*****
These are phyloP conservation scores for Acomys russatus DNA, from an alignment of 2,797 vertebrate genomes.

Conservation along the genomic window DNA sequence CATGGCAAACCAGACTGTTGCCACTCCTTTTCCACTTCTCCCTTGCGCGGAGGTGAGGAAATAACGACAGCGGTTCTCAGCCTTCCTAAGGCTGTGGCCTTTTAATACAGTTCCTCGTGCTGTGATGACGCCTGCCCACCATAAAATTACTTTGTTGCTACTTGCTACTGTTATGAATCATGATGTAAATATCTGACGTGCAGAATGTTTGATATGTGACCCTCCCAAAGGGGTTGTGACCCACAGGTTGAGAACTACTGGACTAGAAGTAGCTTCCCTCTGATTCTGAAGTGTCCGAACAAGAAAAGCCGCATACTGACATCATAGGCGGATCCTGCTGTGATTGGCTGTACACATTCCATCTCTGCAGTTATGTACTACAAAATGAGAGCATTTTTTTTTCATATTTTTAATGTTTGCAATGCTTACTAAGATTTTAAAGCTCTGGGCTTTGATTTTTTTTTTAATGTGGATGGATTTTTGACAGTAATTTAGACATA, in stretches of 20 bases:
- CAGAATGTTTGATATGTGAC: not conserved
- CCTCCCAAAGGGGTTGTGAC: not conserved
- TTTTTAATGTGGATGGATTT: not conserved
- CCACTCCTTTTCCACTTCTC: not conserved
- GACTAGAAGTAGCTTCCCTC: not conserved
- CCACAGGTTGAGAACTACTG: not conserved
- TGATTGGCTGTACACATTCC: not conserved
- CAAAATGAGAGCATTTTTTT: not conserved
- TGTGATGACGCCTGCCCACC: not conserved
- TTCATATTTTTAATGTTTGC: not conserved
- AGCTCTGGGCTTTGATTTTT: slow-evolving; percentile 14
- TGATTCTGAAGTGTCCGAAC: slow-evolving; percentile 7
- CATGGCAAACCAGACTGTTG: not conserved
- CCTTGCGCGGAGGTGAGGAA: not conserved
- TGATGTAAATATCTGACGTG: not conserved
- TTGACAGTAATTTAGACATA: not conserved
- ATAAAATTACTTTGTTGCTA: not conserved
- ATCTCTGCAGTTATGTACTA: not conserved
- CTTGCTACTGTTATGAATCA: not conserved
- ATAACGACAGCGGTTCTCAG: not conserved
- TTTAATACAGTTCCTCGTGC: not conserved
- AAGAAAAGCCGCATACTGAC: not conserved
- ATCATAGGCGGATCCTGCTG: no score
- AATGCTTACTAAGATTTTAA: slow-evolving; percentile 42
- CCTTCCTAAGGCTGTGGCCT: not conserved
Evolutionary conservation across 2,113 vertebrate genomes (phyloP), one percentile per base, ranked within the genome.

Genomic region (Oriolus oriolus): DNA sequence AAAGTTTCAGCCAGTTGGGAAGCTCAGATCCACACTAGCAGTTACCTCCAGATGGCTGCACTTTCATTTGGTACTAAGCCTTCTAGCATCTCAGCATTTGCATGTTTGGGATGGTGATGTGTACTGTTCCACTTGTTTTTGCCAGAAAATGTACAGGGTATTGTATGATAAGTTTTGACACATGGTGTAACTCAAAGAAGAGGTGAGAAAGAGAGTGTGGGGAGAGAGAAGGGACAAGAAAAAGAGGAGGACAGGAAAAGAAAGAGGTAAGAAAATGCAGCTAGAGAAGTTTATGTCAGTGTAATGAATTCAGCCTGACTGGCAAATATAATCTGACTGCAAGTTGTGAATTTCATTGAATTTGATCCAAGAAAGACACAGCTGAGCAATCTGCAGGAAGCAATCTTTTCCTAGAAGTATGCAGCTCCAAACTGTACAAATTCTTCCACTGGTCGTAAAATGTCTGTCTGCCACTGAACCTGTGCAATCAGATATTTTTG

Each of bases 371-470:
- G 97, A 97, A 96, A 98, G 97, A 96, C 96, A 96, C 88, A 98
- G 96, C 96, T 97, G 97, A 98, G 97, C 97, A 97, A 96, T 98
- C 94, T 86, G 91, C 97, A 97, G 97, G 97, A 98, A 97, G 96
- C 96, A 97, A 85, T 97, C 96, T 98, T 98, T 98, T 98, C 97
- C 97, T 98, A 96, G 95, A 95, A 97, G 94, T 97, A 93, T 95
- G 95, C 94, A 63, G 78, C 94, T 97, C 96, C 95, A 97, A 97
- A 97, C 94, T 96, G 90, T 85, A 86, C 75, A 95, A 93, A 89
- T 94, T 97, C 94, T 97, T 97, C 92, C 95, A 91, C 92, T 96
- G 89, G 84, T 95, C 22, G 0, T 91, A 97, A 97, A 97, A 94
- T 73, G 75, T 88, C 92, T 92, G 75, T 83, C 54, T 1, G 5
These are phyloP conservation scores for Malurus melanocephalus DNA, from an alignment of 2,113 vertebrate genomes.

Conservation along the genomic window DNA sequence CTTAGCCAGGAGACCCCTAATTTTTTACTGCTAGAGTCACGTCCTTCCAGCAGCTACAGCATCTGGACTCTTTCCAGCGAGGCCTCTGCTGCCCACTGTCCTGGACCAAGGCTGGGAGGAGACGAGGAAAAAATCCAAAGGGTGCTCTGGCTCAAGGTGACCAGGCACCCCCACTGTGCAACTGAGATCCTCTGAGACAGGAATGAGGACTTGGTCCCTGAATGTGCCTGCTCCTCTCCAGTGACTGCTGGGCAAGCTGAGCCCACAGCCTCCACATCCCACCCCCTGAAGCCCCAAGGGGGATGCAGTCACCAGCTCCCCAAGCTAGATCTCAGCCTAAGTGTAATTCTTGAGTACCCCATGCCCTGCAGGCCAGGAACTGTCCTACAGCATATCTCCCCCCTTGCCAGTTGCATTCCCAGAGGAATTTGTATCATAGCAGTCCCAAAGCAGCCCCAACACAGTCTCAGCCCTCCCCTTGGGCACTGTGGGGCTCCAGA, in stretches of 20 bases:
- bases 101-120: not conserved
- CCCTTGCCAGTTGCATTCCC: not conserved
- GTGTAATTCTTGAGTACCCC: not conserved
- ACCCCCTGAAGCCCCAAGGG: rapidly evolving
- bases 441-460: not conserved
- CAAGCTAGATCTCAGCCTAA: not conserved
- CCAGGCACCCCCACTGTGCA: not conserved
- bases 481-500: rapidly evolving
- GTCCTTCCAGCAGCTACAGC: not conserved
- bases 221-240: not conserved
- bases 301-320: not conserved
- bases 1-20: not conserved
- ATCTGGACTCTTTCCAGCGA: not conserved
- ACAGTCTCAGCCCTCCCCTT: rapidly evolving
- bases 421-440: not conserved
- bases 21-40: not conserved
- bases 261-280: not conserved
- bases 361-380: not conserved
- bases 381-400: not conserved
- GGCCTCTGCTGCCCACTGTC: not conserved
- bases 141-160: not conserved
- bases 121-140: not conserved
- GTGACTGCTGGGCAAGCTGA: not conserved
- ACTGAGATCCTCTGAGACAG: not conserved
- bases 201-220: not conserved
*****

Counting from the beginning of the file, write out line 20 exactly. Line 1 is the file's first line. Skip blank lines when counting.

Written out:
- ATCTCTGCAGTTATGTACTA: not conserved